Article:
Continuing on to discuss St Johns cathedral and the plan for an eighty story tower proposal that would block river views to the cathedral, Robert discussed the comparisons between river cities such as France, Italy and Brisbane. However noting that the similarities stopped there… “If it was Paris it would be unthinkable to obscure views like that, why not here?” No respect.

Despite the fact that Robert read directly from his notes, his raspy voice was interesting and warm and the patient delivery of his statements combined with the collection of work we were privy to, he kept the crowd’s attention. But you kind of wish he threw the notes away, and went off the cuff with his comments, he has the knowledge of the projects and the experience – just talk about your work and be you Robert!

And that he did, once DIAlogues Q&A time happened. The real Robert came out and the crowd appreciated that the most.

After commenting on the downfalls of the King George Square in his presentation, and many crowd comments as to how it has become an epic fail, when asked to describe the new King George Square in one word, Robert’s response was carefully considered. With the crowd ‘ooohing’ like a bunch of school kids at a pantomime as the question was asked, Robert paused, and everyone waited wide-eyed and mouths agape, wanting a controversial answer yet expecting a PC comment, because Rob is a nice guy and that’s what nice guys do. But when the final response of “________” was delivered, the word resonated with the DIAlogues crowd, as they gasped at the controlled delivery of the statement and the poisonous bite behind it. Yes, it was harsh, but oh so damn true. Aretha Franklin would be proud Robert.

Note: Roberts Riddel’s response cannot be published here as it was promised by the author that he would not be quoted. But please come along next time and I’ll tell you in person what he said.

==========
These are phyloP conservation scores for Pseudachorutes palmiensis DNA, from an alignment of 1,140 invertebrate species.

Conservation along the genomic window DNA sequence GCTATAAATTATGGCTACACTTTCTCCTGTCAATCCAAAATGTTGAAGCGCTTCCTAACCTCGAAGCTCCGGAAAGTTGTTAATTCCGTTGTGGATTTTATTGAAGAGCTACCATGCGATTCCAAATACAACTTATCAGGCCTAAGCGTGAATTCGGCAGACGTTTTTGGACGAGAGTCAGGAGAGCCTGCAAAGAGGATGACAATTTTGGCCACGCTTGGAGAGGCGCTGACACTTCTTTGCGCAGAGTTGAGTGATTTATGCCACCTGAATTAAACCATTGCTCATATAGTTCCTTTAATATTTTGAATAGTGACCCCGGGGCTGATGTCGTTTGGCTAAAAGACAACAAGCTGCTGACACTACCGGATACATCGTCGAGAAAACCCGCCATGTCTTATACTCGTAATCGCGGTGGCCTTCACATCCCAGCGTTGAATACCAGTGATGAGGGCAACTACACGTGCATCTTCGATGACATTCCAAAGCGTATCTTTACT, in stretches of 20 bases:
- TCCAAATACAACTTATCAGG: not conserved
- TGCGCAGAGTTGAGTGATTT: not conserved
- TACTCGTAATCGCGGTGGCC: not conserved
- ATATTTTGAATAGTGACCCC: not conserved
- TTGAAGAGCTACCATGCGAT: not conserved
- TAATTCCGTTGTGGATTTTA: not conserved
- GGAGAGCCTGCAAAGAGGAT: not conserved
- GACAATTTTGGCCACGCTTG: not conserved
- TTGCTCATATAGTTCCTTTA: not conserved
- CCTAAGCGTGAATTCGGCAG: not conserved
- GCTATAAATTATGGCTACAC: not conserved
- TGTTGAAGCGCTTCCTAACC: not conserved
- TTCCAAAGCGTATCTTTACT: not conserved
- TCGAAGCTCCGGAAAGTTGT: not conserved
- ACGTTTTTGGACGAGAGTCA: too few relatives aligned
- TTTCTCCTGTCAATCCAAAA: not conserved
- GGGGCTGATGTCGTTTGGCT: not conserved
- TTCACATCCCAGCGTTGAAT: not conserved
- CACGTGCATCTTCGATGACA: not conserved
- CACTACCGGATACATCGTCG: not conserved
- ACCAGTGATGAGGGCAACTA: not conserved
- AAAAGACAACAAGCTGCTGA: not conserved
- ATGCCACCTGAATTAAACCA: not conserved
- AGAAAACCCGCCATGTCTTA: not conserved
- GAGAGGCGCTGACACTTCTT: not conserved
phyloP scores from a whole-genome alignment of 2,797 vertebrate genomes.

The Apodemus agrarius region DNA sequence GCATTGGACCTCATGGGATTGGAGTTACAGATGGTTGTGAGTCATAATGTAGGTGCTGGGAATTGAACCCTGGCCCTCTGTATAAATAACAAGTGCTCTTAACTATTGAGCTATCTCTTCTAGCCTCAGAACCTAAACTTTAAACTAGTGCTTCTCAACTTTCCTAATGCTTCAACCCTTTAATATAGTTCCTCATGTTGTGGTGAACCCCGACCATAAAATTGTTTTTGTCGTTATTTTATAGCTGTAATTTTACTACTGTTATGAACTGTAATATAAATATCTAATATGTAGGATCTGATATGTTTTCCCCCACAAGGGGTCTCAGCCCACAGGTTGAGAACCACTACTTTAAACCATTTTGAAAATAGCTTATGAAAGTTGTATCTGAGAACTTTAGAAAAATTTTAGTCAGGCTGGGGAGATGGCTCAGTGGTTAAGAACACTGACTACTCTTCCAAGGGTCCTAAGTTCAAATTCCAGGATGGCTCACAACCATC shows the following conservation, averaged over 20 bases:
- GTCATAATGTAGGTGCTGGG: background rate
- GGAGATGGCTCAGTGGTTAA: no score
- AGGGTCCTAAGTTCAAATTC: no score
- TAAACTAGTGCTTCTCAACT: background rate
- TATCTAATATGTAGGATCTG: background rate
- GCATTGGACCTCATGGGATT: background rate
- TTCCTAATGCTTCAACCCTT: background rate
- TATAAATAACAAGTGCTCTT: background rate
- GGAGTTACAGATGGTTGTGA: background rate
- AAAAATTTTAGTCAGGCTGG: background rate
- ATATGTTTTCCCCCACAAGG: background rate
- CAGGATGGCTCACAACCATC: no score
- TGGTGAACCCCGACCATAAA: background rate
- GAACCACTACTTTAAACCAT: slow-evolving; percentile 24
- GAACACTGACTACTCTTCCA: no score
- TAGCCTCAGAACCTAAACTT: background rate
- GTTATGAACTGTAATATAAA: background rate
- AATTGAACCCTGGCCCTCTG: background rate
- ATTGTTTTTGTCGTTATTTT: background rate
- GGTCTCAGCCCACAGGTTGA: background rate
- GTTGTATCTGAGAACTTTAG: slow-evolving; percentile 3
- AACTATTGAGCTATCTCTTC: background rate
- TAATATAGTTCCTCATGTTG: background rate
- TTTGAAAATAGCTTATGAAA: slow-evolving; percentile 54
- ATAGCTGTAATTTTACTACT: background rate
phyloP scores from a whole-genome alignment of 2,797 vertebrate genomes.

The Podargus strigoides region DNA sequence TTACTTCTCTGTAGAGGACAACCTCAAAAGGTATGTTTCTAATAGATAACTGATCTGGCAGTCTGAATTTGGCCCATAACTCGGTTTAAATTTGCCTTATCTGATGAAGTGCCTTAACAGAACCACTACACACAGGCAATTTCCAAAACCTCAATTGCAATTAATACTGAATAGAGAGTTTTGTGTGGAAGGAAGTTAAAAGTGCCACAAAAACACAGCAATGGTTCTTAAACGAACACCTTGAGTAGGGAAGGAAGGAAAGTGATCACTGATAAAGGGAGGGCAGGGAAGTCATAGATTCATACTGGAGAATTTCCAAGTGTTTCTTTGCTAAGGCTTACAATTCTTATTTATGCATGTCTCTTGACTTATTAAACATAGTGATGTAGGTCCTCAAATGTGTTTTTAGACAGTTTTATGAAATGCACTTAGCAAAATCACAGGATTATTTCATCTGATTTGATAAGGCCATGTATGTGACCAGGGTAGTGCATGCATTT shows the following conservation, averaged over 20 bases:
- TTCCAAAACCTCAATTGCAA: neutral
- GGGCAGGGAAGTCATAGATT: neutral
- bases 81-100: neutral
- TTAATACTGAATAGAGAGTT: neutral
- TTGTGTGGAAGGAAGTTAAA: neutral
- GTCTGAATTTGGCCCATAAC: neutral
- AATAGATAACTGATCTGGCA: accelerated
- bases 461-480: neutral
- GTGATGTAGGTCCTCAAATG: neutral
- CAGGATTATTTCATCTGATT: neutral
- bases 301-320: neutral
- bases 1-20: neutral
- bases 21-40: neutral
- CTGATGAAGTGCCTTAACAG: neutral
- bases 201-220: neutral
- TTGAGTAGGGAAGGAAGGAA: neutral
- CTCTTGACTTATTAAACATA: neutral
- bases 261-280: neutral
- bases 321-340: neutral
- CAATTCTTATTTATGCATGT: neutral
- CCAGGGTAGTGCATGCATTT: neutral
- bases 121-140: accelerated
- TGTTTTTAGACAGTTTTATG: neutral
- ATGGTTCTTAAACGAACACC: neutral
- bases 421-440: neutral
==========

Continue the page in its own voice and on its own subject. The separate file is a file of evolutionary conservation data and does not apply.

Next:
Adrian Clifford of Design collective Rinzen took to the DIAlogues microphone looking all Johnny Cash, broody and decked out in black. You couldn’t tell if it was nerves, or his general demeanour, but we soon found out he was just a pretty lax dude. It was obvious quite a few people in the crowd had no idea who Rinzen were until the slides started ticking over and it was then that Rinzen’s work became familiar and started to speak for itself.

Adrian gave us an insight as to how Rinzen came to be. It’s began as a group of QCA friends who held “therapy sessions’ where drinking red wine and discussing their dissatisfaction in their post graduate design employment meant that Rinzen was born. Adrian spoke of the benefit of working within a small collective, meaning that in a small studio place, someone is always firing so you can feed off their energy. But the downside to this proximity and standardised wage structure is that you’re always looking to finger point at the slacker amongst the group. No sympathy when you turn up hung over at 9am in the morning. This unbalanced expectation soon resulted in a reshuffling of procedures and approach.

After some time together, opportunities arose for certain members of Rinzen. The company however remained as a whole as a member exited here, a member stayed there and some just purely went over there, to Berlin. In a statement that seems at odds with the age old saying of ‘don’t mix business with pleasure’, Adrian commented that ‘being friends is the key to staying as a whole”. He attributed this to the network of support that Rinzen has developed in their culture over the years and the feedback amongst members that is always honest and forthcoming.